• Rabies causes 1 death every 15 minutes worldwide
  • 1 in 4 bites and deaths occur in children under 15 years of age
  • Rabies is found in over 150 countries and in every continent except Antarctica. However, 99% of the deaths occur in Asia and Africa and the majority of cases are due to dog bites
  • In the Americas, Western Europe and Australia, transmission is mainly through bats.
  • Around 29 million people seek lifesaving treatment worldwide each year to prevent rabies.

Prevention

Vaccination before exposure consists of a 3 dose course given at day 0, 7 and 21 or 28 days. After completion of the three dose course, travellers have protection for 10 years, following which, single booster doses only are required.

The vaccine was first used by Louis Pasteur over 100 years ago and is safe and well tolerated. It is an inactivated vaccine and can be used for all ages from birth.

Full three dose vaccination prior to exposure or bite simplifies the post exposure treatment to a further 2 doses of the vaccine. Without pre-exposure vaccination, a 5 dose vaccination course is required as well as possible administration of Rabies immunoglobulin – a life-saving blood product which is in short supply and can be difficult to obtain in many areas.

It is very important that urgent medical attention is sought if a potential rabies bite occurs. The wound should be washed immediately with soap and water for 10-15 minutes and a disinfectant such as Iodine or alcohol should be applied.
Rabies infection is 99.9% fatal without treatment, but is 100% preventable with vaccination.

Meningitis ACWY

Meningitis Certificate Requirements For Pilgrims To Saudi Arabia

Pilgrims attending Saudi Arabia for Hajj or Umrah are required to provide a certificate showing proof of vaccination against Meningitis Strains A, C, W and Y to obtain a Visa.

About Meningitis ACWY

Meningitis is caused by the bacteria, Neisseria Meningitides, of which there are several strains. The combined vaccine provides protection against 4 strains; A, C, W, and Y, which are encountered worldwide.

The infection is spread by coughing, sneezing, kissing and sharing cutlery and utensils.

Meningitis ACWY Vaccine

There are two types of vaccines-conjugated and polysaccharide. Conjugated vaccines have a better immune response and are now the main vaccines used for prevention of Meningitis ACWY.

The conjugated vaccines can be given from 1 year of age (Nimenrix) or 2 years of age (Menveo).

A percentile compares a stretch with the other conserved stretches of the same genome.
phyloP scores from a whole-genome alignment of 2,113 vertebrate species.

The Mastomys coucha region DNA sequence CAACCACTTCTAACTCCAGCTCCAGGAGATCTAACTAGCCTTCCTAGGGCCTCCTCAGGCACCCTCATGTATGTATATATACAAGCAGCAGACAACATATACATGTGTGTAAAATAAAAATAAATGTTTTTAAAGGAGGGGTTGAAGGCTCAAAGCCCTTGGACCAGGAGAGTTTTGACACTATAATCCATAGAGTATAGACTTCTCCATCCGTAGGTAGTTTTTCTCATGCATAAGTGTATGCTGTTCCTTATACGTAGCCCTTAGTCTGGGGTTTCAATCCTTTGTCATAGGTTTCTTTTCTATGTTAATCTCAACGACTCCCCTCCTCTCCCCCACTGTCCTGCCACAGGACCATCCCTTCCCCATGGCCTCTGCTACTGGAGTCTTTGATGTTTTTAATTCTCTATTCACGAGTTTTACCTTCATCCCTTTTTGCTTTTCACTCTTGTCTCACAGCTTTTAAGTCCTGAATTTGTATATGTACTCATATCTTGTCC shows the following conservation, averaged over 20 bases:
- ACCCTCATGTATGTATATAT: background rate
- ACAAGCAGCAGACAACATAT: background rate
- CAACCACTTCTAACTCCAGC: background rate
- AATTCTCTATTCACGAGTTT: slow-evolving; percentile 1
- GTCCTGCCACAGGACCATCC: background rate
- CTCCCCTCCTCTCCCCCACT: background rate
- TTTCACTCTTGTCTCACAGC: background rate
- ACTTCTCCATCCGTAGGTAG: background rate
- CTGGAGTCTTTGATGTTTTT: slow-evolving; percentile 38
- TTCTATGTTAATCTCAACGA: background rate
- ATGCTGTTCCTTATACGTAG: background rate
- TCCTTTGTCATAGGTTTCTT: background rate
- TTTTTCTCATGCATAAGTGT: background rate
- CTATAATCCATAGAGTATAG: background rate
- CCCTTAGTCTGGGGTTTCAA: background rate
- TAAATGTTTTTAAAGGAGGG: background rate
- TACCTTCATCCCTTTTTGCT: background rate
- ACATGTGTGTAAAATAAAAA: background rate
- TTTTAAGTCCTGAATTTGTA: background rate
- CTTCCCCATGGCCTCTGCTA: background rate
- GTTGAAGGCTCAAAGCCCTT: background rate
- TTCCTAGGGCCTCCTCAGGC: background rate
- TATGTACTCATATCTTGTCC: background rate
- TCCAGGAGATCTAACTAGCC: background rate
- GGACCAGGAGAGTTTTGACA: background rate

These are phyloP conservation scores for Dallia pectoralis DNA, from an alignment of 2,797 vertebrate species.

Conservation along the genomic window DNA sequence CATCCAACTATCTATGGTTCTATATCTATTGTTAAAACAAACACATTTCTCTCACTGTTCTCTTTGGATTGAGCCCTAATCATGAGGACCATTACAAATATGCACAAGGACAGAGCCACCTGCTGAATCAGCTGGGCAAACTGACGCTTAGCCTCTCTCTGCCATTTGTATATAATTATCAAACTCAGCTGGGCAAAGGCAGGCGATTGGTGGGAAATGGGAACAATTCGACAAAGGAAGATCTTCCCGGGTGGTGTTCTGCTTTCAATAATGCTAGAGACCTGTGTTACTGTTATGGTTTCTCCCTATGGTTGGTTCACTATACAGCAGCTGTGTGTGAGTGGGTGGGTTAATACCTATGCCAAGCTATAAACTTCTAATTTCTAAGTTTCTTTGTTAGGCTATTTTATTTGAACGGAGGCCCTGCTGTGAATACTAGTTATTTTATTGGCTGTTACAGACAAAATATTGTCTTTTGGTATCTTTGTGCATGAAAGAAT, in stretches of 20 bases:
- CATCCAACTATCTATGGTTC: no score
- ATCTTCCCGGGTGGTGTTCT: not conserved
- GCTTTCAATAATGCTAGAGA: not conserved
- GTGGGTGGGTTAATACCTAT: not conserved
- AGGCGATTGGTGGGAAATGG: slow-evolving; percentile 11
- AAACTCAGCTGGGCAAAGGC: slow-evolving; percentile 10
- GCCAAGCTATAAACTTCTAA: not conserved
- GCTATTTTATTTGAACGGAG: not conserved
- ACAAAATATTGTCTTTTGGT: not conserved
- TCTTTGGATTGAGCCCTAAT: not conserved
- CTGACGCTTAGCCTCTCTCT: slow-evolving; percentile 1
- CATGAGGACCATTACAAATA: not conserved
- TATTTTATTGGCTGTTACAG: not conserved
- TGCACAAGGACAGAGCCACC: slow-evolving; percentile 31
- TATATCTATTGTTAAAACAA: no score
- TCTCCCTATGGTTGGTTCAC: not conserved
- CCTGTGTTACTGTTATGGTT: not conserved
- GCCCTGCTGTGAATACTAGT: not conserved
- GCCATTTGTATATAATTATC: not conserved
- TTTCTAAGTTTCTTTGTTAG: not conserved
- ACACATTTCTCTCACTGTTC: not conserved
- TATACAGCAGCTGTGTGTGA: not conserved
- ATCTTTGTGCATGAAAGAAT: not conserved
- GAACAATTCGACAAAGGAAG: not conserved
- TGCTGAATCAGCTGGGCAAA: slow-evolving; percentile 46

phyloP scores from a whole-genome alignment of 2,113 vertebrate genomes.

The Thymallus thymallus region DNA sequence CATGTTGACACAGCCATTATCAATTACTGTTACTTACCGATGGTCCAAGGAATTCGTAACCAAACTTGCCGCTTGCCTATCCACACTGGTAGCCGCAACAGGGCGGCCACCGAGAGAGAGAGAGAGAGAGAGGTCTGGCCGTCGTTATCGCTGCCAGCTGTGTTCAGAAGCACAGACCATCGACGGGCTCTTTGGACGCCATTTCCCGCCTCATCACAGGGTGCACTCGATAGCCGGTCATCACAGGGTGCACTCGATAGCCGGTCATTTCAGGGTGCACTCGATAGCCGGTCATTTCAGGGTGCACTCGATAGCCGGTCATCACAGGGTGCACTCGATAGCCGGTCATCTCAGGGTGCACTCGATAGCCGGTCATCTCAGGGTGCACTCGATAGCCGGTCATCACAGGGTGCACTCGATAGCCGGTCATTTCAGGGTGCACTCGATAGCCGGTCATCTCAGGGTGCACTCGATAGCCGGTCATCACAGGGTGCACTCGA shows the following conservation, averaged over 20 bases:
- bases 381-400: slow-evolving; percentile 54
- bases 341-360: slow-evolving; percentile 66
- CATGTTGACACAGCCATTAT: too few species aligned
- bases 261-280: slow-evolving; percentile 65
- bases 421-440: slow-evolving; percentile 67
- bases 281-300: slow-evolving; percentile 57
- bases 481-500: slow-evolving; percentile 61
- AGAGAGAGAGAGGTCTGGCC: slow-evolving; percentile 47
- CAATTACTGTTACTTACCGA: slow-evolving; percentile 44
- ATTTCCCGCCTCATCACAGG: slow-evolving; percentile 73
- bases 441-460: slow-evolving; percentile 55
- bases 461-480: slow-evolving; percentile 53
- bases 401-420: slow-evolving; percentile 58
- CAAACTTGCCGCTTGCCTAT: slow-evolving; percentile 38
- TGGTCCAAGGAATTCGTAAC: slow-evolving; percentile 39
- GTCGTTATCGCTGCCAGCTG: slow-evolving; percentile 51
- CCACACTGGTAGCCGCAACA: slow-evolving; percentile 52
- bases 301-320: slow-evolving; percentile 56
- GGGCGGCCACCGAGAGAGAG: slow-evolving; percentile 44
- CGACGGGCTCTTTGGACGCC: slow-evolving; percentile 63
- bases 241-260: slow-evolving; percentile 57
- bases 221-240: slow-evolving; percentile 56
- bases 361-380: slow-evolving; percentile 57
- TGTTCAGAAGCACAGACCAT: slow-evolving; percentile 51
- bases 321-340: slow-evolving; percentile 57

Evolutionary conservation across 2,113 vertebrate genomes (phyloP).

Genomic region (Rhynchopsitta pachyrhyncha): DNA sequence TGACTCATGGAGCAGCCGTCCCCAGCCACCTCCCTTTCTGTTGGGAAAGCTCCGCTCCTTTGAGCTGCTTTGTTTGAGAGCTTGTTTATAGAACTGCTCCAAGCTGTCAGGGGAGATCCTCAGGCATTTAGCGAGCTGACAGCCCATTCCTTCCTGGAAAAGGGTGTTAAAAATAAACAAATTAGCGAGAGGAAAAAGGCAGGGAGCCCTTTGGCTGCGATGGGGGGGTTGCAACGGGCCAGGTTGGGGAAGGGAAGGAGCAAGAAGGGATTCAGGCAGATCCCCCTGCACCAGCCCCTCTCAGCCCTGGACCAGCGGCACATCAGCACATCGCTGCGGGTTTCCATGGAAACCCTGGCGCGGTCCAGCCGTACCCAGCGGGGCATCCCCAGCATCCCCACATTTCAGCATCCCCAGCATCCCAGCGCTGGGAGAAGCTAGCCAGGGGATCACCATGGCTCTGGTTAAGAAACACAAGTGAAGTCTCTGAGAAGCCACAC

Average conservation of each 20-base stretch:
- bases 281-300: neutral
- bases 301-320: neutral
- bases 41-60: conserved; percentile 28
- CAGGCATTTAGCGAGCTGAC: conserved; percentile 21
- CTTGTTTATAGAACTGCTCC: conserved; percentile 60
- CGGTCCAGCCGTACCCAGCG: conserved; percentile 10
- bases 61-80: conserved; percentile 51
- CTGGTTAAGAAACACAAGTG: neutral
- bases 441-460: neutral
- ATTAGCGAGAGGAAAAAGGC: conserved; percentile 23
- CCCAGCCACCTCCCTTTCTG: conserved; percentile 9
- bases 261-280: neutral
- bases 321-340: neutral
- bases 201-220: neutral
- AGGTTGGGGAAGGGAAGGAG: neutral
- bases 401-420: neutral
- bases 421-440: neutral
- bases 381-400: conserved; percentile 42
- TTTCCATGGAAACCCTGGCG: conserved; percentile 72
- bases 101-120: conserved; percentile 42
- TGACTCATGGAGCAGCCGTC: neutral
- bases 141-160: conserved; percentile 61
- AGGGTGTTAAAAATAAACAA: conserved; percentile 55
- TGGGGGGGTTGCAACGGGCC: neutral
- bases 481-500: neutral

Additionally, Menveo can be used “off license” for those from 2 months to 1 year of age as per Department of Health Guidance, as there is sufficient clinical data on safety and effectiveness.

Since 2015, the conjugated vaccines are given to UK school children aged 14-16 years as part of the national childhood immunisation schedule.

A single dose of the vaccine provides protection for at least 5 years in clinical studies.

Current Guidance for Pilgrims to Saudi Arabia

Meningitis ACWY certificate requirements apply to Adults and children over 2 years of age travelling to Saudi Arabia for Hajj or Umrah.

For the certificate to be valid, the Meningitis ACWY vaccination must be administered as below:

  • Conjugated vaccine (Menveo and Nimenrix)-single dose given within the last 5 years and not less than 10 days prior to arrival.
  • Polysaccharide vaccine-single dose to be given within last 3 years and not less than 10 days prior to arrival.

Visas will only be issued if there is a valid certificate of vaccination at least 10 days prior to entry into Saudi Arabia

Please note that the Saudi Arabian Ministry of Health are advising that the following groups should defer pilgrimage due to potential safety concerns:

  • The elderly (above 65 years of age).
  • Those with chronic diseases (e.g. heart disease, kidney disease, respiratory disease, diabetes).
  • Immune deficiency (congenital and acquired).
  • Those with malignant disease.
  • Those who are terminally ill.
  • Pregnant women.
  • Children (under 12 years).
Japanese Encephalitis Vaccine

Japanese Encephalitis Vaccine Scheduling Options

About Japanese Encephalitis

Japanese encephalitis is a viral infection that is found throughout South and South-East Asia, where transmission can be seasonal (usually May-October coinciding with the rains) or all year long.

The virus is spread by the Culex mosquito (vector) and the hosts for the virus are water fowl and pigs. Humans are the end host. Consequently, the disease is mainly found in rural areas, around rice paddies, farmlands (especially pig farms). However, it is important to note that outbreaks can and do occur in urban locations.

Disease Prevention

There is no treatment for the disease and it can cause fatality or permanent disability.

Therefore, all travellers at risk of this of exposure to this illness should carry out Mosquito bite prevention, which includes insect repellent, mosquito nets, insecticide infused clothing (if necessary) and strongly consider Vaccination.

Japanese Encephalitis Vaccine

Ixiaro is the licensed vaccine against Japanese Encephalitis and it is safe to administer from 2 months of age.

Previously there was one schedule, the STANDARD Schedule, which required two doses of the vaccine given 1 month apart (day 0 and 2nd dose day 28). Full protection against the disease is only achieved 7 days after the second dose. Therefore, if you were travelling to an “at risk” destination in less than 1 month and thus, unable to get two doses, you would not be covered against the illness.

There is now an ACCELERATED schedule, which can be used for travellers who do not have enough time to complete the standard course. This is licensed for use in adults aged 18-65 years and consists of two doses given 1 week apart (day 0 and 2nd dose day 7). This schedule provides the equivalent protection 7 days after the second dose as the standard schedule.

Additionally, the Department of Health guidance advises that clinicians can use this ACCELERATED schedule “off license” in children aged 12-17 years also, if there is genuinely insufficient time before travel.